Bill Wade, Post-Gazette
The courtroom in the Washington County Courthouse of Judge Katherine B. Emery, where a foot-long section of the stained-glass skylight crashed down while court was in session June 13. No one was hurt in the incident but the courtroom and another one across the rotunda were closed.
You don't need to be a preservationist to understand that a 107-year-old building, no matter how lovingly maintained, is eventually going to need some repairs. Still, most major problems come with some kind of advance warning.
Which is why when a foot-long section of stained glass suddenly came crashing down from a skylight in Judge Katherine B. Emery's second-floor courtroom in the Washington County Courthouse, everyone was, well, floored. Especially since court was in session.Bill Wade, Post-Gazette
The head of one of two angel statues removed from the courthouse in the '70s sits in J. Bracken Burns' office. He bought it from an antiques dealer.
Click photo for larger image.
No one was hurt during the June 13 incident. Luckily, one of the lawyers trying the case had just stepped from his table out of harm's way to question a witness, noted Chief Clerk Mary Helicke. County commissioners quickly closed the courtroom to the public, as well as a portion of President Judge Debbie O'Dell Seneca's courtroom across the rotunda, which has a matching skylight.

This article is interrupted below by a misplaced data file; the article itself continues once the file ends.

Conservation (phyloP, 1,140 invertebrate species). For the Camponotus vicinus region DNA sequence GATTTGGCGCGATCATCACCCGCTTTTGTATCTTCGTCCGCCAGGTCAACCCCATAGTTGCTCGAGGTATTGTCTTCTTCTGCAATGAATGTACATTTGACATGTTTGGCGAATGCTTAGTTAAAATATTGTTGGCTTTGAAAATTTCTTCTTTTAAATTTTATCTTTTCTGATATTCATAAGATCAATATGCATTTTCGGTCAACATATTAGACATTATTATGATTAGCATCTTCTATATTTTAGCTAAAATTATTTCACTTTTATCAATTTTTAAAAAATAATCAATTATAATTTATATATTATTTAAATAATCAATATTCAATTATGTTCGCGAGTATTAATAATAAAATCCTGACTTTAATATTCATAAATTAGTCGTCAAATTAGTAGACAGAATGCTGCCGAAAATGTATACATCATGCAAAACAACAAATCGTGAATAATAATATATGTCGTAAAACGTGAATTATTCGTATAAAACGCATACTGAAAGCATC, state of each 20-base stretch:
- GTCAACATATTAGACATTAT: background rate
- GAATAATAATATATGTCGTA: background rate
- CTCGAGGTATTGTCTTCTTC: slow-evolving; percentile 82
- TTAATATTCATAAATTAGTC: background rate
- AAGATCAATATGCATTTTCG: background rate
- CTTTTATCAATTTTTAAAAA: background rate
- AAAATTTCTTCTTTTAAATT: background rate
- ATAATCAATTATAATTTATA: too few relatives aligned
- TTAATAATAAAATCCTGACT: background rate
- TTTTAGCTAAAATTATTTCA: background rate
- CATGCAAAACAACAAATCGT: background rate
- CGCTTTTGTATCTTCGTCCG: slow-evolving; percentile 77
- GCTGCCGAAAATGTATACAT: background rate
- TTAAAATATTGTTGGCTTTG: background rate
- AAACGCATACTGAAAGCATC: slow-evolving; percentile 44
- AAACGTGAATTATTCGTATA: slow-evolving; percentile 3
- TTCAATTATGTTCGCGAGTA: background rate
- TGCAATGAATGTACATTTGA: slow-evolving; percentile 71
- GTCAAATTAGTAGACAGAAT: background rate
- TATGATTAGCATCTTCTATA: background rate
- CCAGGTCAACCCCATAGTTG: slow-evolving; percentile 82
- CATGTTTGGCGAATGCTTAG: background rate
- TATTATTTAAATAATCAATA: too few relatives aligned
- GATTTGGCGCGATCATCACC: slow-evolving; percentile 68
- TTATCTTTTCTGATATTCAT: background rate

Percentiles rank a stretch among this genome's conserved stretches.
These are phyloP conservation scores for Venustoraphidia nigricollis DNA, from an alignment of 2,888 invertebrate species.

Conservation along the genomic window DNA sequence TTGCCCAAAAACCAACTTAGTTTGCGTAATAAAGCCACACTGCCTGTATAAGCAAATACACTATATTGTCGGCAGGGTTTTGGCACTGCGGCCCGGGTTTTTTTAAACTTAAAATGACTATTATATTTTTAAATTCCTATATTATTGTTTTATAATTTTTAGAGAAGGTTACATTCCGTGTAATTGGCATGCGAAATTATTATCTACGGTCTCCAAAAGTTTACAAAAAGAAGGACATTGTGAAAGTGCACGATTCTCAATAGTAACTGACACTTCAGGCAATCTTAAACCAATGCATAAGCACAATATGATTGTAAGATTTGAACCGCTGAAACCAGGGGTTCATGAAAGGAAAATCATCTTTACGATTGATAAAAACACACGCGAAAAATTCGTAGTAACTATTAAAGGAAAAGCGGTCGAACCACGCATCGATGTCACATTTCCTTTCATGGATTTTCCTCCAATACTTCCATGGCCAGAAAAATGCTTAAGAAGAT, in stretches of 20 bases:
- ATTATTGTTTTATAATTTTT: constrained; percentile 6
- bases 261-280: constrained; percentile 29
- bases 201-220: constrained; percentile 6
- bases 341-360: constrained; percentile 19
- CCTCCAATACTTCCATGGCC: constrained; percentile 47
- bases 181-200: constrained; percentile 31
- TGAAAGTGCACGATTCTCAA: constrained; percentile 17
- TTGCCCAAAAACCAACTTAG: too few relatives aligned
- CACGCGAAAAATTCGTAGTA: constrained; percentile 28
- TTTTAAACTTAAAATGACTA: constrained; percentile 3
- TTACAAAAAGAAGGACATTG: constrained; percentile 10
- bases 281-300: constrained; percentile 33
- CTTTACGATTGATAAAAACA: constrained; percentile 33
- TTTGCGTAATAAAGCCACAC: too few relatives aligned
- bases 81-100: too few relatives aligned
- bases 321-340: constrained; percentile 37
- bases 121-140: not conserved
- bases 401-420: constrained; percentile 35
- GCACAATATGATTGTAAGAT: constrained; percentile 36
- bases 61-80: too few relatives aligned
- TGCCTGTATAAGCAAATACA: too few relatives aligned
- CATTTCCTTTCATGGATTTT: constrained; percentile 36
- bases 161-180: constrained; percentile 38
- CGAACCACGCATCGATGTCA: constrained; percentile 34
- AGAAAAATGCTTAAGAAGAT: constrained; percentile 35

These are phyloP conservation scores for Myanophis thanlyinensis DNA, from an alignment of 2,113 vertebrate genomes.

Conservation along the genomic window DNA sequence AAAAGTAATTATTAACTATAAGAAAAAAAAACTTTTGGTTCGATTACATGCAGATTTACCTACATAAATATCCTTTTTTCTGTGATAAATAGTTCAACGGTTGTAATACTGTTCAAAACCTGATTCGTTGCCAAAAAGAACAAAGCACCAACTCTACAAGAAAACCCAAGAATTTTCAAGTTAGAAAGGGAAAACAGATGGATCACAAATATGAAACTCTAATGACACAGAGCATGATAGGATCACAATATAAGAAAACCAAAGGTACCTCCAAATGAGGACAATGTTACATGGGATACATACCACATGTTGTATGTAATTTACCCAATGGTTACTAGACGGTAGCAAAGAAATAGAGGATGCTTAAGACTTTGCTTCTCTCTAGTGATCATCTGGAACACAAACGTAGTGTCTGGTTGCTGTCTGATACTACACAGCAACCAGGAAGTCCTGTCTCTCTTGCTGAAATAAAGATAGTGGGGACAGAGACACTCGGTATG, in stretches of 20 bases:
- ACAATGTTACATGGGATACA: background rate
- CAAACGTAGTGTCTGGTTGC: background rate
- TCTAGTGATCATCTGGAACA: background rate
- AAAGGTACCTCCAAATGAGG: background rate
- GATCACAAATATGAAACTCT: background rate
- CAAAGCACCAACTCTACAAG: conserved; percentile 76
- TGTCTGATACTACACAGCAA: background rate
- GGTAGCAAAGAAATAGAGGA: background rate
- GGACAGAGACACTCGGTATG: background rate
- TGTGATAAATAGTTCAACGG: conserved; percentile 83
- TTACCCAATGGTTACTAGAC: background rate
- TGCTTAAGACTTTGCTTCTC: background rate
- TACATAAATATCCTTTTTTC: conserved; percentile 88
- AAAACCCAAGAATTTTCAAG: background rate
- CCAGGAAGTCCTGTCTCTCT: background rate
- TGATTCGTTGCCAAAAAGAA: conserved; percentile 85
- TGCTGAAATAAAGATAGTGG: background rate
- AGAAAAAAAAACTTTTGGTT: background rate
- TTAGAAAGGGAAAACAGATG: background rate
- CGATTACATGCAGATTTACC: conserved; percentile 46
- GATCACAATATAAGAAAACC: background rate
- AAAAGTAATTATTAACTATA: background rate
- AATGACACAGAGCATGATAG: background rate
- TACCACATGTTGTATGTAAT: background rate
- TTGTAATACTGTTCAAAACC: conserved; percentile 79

"I'd always thought, wouldn't it be great if we got [the skylights] cleaned. But they're delicate and hard to get to, so we put it off," said county Commissioner J. Bracken Burns, whose office authorized emergency repairs. He paused, and gave an embarrassed chuckle. "I didn't understand they'd degrade over time. Lead is lead. I figured it was good for the duration."
Not that Mr. Burns or his fellow commissioners have deliberately let things slide when it comes to the landmark sandstone building, which was designed in 1897 by famed Pittsburgh architect Frederick J. Osterling and is listed on the National Register of Historic Places.
To the contrary, as custodians of the county, they understand full well their responsibility to preserve and salute its history. When the county turned the old recorder of deeds office into a sixth courtroom two years ago, for instance, every step was taken to make sure it matched the classical architecture in the rest of the building, right down to the marble on the floors, picture-box molding on the walls and intricate egg-and-dart border on the ceiling.
The same care was taken in the 2004 conversion of the handsome old jail, built at the same time as the courthouse, into a state-of-the-art family court center. Some officials were tempted to simply raze the old building and replace it with a metal box, said Mr. Burns. That would have been a tragic mistake, architecturally and historically.
"You can't go there," he said. "We have to maintain the integrity of the county seat. We're proud of what we accomplish here."
With those major projects complete, though, it's time to get back to the courthouse, which was last renovated to the tune of $1 million in the late '70s.